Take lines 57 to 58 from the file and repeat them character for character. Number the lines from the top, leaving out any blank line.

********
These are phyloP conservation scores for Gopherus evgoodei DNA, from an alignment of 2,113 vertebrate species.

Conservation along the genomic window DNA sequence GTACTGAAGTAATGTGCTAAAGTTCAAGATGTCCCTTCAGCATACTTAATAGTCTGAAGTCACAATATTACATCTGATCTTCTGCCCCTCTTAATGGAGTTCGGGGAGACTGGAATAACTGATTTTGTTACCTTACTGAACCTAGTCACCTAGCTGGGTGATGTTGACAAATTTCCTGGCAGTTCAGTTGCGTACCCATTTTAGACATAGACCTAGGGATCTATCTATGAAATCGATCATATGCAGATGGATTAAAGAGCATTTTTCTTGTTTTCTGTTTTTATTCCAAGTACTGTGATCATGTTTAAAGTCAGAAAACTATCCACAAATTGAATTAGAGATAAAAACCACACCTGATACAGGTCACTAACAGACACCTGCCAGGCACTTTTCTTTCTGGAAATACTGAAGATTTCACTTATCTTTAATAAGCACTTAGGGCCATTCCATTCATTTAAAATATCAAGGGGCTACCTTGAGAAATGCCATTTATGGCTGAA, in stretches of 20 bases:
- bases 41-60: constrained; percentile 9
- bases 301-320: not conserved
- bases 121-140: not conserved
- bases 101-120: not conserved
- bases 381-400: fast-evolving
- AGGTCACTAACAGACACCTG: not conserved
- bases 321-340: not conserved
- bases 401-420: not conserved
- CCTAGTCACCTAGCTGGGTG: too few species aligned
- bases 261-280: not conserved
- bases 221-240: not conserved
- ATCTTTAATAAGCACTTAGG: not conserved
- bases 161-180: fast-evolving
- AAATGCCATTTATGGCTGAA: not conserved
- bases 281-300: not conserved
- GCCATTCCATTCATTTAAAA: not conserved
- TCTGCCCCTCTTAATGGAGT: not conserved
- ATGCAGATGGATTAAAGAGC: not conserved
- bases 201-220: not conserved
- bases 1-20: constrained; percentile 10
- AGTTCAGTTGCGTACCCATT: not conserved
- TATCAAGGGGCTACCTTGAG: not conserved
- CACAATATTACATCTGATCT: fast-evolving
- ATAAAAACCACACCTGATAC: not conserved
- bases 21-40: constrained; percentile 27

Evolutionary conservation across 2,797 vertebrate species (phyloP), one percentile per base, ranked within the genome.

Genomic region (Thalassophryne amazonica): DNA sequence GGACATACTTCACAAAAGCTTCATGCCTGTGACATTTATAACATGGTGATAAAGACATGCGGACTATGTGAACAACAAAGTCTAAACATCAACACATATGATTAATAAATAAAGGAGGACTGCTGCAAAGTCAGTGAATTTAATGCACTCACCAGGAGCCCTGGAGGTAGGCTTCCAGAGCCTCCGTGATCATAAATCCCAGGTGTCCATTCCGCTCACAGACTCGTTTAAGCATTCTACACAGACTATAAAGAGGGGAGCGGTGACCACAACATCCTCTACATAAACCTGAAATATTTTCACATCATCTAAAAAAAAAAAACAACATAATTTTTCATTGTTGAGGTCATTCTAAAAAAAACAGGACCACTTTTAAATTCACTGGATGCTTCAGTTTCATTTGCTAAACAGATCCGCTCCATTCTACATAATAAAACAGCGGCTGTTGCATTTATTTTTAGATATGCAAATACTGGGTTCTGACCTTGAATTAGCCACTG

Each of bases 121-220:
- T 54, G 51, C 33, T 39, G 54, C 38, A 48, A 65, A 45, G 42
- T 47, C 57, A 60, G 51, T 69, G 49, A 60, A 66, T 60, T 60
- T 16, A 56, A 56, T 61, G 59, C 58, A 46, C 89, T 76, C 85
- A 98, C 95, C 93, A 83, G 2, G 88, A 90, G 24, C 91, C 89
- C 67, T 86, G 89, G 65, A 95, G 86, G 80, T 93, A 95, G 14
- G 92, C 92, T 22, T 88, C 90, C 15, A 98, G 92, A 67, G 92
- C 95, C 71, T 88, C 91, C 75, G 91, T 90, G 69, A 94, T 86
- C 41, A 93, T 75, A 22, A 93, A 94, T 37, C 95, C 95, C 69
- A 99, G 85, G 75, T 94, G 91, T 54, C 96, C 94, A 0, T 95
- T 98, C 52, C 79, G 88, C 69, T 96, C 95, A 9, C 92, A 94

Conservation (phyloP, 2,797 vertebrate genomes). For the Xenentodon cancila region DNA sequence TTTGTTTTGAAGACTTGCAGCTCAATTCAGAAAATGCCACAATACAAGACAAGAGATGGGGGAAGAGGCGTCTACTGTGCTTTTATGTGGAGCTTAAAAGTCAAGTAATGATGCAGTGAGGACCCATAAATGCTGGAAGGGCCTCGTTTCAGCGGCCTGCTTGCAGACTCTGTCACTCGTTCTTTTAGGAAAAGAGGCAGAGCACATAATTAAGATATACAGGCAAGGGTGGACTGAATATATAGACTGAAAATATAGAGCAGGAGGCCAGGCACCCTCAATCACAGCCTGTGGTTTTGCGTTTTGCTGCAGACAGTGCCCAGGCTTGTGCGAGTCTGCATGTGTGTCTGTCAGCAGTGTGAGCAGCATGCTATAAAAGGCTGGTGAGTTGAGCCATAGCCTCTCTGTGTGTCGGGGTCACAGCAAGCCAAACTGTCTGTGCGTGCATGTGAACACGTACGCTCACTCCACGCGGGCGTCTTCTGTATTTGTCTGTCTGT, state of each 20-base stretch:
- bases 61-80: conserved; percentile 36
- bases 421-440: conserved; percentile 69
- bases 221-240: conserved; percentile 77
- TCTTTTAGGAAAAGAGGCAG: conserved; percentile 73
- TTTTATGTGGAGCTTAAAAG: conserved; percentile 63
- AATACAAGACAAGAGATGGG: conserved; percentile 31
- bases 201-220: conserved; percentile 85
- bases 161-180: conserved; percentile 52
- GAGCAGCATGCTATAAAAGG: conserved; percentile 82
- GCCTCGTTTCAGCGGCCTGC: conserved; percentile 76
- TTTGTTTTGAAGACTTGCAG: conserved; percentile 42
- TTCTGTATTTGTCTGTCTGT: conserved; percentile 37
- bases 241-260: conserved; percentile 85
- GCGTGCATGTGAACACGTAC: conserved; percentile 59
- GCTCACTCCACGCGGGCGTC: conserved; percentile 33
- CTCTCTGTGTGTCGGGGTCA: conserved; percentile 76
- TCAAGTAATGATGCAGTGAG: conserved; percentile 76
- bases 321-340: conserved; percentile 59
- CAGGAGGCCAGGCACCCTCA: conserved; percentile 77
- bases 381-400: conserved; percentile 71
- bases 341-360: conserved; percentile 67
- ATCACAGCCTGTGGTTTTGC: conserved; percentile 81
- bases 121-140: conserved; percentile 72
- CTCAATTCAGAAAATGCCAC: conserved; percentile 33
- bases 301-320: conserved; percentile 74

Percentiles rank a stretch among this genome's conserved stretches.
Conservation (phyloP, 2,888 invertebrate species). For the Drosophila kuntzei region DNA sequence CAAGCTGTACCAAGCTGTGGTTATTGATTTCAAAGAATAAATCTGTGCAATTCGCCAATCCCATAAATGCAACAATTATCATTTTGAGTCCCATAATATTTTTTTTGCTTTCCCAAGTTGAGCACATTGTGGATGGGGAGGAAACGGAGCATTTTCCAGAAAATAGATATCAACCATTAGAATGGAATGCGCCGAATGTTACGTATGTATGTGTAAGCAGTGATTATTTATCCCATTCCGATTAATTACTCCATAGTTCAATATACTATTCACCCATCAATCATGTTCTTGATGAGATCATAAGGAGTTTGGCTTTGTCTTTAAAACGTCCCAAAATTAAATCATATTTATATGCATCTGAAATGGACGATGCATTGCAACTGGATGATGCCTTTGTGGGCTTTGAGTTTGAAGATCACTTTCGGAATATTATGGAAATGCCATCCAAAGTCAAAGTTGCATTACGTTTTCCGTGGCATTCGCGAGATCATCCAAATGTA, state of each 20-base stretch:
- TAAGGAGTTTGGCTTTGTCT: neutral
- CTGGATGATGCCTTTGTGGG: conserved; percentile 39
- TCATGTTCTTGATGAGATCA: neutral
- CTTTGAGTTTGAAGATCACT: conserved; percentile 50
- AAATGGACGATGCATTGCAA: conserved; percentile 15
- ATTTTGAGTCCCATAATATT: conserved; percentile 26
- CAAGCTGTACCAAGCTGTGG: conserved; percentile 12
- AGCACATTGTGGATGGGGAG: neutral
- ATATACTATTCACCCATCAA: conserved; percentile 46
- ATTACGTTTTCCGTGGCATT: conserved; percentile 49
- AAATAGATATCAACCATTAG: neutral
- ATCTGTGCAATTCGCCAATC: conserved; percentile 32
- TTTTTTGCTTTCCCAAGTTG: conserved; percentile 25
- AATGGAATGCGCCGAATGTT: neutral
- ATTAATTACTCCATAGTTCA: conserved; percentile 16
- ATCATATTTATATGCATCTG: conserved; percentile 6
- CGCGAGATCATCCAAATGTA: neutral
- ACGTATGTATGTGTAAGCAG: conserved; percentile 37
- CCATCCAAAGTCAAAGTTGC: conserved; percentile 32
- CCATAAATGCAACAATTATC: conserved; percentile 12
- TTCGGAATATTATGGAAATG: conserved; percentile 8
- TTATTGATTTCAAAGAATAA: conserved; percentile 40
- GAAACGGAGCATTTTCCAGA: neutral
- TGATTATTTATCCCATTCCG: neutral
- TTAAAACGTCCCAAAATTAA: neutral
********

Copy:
- CTCTCTGTGTGTCGGGGTCA: conserved; percentile 76
- TCAAGTAATGATGCAGTGAG: conserved; percentile 76